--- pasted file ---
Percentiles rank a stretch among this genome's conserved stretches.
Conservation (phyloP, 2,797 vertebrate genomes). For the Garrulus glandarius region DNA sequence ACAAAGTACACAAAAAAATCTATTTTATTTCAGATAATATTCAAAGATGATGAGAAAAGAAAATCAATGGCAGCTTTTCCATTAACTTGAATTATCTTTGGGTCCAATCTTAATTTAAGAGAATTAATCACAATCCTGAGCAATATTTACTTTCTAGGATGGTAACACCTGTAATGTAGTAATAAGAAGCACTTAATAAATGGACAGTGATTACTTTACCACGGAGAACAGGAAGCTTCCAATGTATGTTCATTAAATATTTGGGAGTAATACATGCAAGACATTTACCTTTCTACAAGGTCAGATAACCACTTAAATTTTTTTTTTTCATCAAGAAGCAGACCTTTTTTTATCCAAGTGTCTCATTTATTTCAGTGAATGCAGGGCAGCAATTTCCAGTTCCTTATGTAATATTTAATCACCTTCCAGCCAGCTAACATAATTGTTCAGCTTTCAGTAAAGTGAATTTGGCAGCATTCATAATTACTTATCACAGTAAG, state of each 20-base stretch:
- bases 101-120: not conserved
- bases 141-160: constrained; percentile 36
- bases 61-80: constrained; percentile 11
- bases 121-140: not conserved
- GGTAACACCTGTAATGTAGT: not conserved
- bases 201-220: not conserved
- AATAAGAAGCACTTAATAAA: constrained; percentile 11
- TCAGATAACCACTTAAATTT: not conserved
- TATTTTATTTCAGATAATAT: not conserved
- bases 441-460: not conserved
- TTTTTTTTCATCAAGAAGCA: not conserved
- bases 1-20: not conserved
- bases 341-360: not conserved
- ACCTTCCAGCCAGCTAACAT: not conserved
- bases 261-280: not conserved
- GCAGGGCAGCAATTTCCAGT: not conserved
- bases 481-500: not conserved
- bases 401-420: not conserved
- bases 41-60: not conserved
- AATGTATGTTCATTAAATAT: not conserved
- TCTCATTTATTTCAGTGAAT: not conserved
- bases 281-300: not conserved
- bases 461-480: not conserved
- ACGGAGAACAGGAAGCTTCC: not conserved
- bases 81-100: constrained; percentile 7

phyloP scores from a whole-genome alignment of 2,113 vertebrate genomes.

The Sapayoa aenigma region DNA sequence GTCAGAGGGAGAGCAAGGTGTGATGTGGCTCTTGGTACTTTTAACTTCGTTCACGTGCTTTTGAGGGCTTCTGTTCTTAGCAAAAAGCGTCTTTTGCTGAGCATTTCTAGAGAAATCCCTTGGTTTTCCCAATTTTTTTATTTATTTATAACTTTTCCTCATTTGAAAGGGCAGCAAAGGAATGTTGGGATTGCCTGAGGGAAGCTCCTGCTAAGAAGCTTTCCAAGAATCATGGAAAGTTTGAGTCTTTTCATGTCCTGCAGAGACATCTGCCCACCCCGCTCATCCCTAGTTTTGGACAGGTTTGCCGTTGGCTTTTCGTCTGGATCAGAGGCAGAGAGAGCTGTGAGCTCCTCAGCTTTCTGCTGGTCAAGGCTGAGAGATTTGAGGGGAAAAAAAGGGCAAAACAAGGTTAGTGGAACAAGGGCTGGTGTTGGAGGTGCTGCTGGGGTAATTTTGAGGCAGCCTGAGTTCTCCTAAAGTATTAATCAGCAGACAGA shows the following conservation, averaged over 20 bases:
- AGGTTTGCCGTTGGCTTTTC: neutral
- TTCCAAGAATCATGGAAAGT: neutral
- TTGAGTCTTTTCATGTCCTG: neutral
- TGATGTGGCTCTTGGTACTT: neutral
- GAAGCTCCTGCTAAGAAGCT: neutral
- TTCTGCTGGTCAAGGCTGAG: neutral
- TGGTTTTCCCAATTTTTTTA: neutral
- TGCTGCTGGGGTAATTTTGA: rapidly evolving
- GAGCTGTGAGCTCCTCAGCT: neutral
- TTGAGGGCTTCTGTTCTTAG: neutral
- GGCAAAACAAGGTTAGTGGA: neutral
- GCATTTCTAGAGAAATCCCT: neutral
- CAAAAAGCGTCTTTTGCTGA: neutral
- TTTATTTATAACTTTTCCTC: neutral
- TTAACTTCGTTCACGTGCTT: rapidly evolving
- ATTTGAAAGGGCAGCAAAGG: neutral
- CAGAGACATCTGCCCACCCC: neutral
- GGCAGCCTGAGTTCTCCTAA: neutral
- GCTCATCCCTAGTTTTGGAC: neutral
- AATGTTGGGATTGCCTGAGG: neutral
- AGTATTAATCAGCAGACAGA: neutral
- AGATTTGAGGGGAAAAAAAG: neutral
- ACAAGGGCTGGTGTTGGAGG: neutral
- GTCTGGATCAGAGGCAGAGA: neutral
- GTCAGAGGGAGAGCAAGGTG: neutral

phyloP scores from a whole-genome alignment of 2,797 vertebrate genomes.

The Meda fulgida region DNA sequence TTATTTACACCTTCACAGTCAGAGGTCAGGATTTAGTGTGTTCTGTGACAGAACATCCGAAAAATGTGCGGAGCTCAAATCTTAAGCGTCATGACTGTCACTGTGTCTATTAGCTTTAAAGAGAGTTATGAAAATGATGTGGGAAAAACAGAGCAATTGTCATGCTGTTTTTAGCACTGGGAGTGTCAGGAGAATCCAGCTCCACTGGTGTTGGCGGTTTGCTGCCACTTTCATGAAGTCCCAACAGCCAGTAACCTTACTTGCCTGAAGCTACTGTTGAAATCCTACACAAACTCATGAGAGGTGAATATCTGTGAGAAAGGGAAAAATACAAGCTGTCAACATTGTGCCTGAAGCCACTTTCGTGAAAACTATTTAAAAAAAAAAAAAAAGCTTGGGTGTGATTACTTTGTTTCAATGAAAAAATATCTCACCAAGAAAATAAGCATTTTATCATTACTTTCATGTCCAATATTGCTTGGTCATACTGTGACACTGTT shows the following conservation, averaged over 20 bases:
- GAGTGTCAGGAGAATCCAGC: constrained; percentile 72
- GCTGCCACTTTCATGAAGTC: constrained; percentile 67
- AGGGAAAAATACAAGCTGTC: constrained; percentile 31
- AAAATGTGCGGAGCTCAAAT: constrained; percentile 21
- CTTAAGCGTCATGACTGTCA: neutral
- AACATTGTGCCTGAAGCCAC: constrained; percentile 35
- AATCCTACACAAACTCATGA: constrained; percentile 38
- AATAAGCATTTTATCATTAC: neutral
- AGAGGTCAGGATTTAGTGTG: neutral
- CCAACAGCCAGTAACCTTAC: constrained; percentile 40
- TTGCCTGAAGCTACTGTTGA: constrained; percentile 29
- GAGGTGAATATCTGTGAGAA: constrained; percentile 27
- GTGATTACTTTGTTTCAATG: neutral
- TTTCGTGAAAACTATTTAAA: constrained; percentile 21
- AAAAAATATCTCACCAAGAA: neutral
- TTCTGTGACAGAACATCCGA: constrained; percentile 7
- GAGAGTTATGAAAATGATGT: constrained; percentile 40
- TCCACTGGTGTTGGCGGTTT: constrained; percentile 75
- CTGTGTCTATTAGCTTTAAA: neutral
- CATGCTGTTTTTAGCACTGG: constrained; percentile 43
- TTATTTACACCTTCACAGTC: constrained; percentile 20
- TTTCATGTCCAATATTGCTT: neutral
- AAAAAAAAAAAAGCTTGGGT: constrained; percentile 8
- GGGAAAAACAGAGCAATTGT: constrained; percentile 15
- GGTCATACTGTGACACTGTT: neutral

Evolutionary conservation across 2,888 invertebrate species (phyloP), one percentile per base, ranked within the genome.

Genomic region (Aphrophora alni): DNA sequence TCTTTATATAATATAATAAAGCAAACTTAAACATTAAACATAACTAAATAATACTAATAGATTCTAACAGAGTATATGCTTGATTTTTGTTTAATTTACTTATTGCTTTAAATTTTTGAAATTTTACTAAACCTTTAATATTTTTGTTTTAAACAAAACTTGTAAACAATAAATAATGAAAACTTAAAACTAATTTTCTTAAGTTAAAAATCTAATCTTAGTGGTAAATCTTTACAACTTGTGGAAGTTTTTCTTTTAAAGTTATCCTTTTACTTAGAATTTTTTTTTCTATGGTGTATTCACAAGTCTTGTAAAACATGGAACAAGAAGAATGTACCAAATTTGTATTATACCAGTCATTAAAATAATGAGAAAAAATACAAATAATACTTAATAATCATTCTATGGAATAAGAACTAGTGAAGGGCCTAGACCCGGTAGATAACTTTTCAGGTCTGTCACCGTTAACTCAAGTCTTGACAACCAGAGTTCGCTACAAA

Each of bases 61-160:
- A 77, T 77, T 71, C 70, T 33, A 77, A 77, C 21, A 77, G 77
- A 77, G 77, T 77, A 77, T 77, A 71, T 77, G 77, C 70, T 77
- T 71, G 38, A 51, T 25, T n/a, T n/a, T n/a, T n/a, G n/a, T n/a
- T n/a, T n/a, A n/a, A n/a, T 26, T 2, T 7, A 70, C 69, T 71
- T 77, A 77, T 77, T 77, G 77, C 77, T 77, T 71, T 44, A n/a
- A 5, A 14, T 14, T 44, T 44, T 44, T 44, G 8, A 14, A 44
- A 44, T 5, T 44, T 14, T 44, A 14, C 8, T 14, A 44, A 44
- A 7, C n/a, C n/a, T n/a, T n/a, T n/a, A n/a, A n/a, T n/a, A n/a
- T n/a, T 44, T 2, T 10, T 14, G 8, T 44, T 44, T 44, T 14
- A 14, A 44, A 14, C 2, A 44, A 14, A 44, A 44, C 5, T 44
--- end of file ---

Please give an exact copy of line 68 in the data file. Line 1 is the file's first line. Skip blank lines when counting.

- GAGGTGAATATCTGTGAGAA: constrained; percentile 27